According to these lists, funding has also come from: Arup (the consultancy which has prepared reports for Cuadrilla), as well as Total, Centrica, Calor Gas, Shell International, Schlumberger, Ground Gas, and the conference organiser, Shale Gas World.

The group is run by the international lobbying group, Hill + Knowlton Strategies Ltd, and its eight-member advisory panel includes INEOS, UKOOG and the Institute of Directors.

The APPG’s members include the MP Mark Menzies, who represents the Fylde constituency where Cuadrilla has applied to frack two sites. The chair, Nigel Mills, is the Conservative MP for Amber Valley, in Derbyshire, where INEOS was awarded a shale gas licence last year.

New independently-funded APPG

Mr Hollinrake is setting up a new APPG on shale gas regulation and planning, which he says will be independently-funded.

He said:

“I have been careful to be entirely transparent about my role in the debate about fracking in his constituency. I paid for my own trip to Pennsylvania in September 2015 to find out more about the fracking industry as part of the learning process to better understand how it would affect the constituency of Thirsk and Malton.”

“Since then I have spoken to many different people including the Environment Agency, the Health & Safety Executive, Public Health England, Yorkshire Water, the British Geological Survey, local authorities and representatives from the industry.”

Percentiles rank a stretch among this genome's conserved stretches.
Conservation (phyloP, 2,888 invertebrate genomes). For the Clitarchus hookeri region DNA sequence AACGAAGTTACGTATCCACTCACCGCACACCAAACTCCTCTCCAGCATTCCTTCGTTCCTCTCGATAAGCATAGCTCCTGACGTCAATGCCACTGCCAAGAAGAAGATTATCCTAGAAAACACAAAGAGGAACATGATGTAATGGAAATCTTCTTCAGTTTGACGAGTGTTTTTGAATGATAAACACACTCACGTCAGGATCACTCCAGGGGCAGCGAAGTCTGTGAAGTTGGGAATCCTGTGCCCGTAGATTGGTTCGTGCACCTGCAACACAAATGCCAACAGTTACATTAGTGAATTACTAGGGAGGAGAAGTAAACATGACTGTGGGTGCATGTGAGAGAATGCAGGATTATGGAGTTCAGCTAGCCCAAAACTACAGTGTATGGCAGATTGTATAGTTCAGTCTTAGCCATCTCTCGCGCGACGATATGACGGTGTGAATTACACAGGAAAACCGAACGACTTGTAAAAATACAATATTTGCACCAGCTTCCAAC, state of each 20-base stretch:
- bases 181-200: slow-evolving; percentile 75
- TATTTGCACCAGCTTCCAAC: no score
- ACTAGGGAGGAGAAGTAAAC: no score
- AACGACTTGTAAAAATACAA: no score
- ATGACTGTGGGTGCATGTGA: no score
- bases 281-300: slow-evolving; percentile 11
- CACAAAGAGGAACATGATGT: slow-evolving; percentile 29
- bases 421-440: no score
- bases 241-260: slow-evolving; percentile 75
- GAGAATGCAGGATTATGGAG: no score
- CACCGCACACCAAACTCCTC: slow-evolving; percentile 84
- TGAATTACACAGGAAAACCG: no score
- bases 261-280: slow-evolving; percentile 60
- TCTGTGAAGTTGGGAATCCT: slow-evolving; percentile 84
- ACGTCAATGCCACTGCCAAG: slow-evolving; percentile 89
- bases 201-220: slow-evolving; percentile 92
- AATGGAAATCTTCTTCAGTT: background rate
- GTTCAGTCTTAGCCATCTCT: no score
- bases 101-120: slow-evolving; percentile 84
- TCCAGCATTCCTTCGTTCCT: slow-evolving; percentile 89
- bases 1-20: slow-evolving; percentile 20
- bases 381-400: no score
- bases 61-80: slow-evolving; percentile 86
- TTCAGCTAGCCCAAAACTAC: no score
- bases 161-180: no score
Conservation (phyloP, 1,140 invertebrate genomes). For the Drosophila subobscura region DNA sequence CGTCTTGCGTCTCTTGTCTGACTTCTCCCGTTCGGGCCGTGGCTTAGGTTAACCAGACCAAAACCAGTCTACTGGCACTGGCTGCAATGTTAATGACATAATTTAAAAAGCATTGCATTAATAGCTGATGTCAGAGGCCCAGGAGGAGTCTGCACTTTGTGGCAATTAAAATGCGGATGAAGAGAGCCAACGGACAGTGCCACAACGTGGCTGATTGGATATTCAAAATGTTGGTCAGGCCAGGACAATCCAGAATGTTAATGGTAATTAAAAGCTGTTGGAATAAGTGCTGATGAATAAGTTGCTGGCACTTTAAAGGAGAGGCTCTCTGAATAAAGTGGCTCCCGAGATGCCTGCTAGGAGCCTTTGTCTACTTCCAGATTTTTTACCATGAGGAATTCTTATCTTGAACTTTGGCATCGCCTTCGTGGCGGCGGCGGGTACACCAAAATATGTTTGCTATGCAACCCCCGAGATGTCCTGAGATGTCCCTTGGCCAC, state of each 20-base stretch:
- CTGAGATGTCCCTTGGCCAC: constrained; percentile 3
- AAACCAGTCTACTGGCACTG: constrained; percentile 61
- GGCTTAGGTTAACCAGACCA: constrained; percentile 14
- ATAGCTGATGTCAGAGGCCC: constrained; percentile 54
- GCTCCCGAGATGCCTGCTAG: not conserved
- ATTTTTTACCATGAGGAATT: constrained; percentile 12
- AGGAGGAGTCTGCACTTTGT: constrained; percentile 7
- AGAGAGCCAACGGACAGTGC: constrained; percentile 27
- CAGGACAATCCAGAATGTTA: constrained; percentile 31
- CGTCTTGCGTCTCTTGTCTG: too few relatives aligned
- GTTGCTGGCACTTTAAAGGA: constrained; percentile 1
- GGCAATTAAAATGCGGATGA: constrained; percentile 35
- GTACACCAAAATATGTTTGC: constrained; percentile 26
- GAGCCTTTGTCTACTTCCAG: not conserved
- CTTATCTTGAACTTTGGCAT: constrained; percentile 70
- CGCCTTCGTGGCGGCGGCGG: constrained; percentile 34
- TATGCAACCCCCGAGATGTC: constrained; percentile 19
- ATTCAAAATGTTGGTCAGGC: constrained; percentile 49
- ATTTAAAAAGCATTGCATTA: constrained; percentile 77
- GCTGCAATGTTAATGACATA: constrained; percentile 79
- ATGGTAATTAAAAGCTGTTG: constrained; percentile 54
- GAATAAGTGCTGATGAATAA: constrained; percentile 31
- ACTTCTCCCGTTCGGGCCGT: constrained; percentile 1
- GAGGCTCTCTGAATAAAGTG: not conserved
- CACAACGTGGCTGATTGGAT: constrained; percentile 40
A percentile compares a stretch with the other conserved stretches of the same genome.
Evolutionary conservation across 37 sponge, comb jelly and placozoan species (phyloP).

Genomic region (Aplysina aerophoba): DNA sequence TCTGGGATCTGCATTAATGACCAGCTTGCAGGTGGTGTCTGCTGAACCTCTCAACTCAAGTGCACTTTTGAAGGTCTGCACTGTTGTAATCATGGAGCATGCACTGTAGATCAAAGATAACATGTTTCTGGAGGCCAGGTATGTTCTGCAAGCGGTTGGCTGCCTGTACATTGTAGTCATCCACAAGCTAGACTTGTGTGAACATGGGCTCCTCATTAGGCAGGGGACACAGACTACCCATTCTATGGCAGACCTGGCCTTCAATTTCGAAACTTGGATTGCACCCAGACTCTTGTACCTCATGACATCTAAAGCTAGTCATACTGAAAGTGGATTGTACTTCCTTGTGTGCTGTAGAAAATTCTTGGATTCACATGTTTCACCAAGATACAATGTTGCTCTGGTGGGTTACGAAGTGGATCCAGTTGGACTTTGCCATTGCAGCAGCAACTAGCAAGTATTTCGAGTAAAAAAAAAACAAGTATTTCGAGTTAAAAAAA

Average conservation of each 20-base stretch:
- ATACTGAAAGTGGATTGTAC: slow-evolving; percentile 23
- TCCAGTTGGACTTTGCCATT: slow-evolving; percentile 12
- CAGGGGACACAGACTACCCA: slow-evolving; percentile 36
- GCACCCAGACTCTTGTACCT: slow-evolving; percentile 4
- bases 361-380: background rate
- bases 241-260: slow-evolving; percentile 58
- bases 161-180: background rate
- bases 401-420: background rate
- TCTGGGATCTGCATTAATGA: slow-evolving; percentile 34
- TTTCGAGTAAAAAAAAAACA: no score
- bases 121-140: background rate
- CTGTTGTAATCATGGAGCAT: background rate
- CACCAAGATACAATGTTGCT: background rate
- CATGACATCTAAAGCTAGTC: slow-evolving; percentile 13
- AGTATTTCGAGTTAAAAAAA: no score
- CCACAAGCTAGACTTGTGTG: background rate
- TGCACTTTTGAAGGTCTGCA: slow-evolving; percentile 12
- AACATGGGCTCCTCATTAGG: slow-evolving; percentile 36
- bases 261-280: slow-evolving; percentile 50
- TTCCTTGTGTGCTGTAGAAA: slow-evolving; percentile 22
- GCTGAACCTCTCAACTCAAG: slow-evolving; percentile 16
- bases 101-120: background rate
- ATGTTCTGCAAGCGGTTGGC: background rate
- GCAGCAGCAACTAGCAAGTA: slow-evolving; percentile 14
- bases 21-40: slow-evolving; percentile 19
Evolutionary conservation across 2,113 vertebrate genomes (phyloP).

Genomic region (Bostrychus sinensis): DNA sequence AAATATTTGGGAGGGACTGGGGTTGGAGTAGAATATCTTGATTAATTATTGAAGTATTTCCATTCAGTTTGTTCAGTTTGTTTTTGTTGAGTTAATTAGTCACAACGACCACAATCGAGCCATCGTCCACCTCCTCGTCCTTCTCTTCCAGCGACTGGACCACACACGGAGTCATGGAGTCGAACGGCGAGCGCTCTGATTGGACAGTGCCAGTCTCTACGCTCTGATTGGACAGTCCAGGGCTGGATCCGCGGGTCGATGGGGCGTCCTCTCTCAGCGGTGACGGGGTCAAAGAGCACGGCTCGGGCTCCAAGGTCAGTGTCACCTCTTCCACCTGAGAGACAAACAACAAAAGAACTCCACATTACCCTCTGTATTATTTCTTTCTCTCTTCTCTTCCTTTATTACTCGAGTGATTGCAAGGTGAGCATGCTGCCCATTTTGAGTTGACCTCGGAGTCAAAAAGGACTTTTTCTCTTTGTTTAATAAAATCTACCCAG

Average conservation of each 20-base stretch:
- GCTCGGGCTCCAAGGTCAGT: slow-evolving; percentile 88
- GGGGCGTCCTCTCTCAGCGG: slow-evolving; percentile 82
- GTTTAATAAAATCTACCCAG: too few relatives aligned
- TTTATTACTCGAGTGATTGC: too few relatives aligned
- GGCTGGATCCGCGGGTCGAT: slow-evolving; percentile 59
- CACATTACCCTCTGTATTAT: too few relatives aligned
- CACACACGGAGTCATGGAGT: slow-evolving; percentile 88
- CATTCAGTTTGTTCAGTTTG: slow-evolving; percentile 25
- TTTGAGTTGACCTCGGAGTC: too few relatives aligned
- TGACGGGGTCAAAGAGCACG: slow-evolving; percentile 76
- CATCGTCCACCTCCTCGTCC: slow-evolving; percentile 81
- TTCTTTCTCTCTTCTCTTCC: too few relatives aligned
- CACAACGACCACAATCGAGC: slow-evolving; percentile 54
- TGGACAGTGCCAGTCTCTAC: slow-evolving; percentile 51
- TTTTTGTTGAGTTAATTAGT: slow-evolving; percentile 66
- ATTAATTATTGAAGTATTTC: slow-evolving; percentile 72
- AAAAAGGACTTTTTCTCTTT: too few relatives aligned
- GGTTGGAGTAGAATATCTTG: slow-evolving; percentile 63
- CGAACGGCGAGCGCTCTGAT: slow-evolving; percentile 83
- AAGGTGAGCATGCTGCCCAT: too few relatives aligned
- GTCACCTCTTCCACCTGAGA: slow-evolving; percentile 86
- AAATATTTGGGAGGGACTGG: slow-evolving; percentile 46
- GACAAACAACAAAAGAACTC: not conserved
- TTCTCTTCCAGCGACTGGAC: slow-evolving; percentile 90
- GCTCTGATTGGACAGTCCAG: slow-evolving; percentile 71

“I joined the existing APPG on shale gas in May 2015 to increase the opportunities for this dialogue. However, when it came to my attention that the administrative function of the group was funded by producers, I resigned with immediate effect.”

“Having weighed up all the arguments I have concluded that fracking should go ahead in the constituency so long as it is monitored every step of the way.”

Chris Redston said Mr Hollinrake was “the last person” to set up a new APPG to investigate the regulatory system for fracking. He said:

“He has shown many times in recent weeks that he is strongly in favour of shale gas by voting to allow fracking under National Parks and then arranging secret Westminster meetings with fracking companies.”

The “secret meeting” referred to is a summit, organised by Mr Hollinrake for early February, to which INEOS, IGas, Cuadrilla and Third Energy have been invited. It has been criticised by opponents of fracking (see DrillOrDrop report).

Russell Scott, of Frack Free North Yorkshire, said:

“This secret meeting with fracking companies has angered many people in Ryedale, where it is seen as the first stage in planning a PR offensive designed to foist fracking on an increasingly unwilling local population.”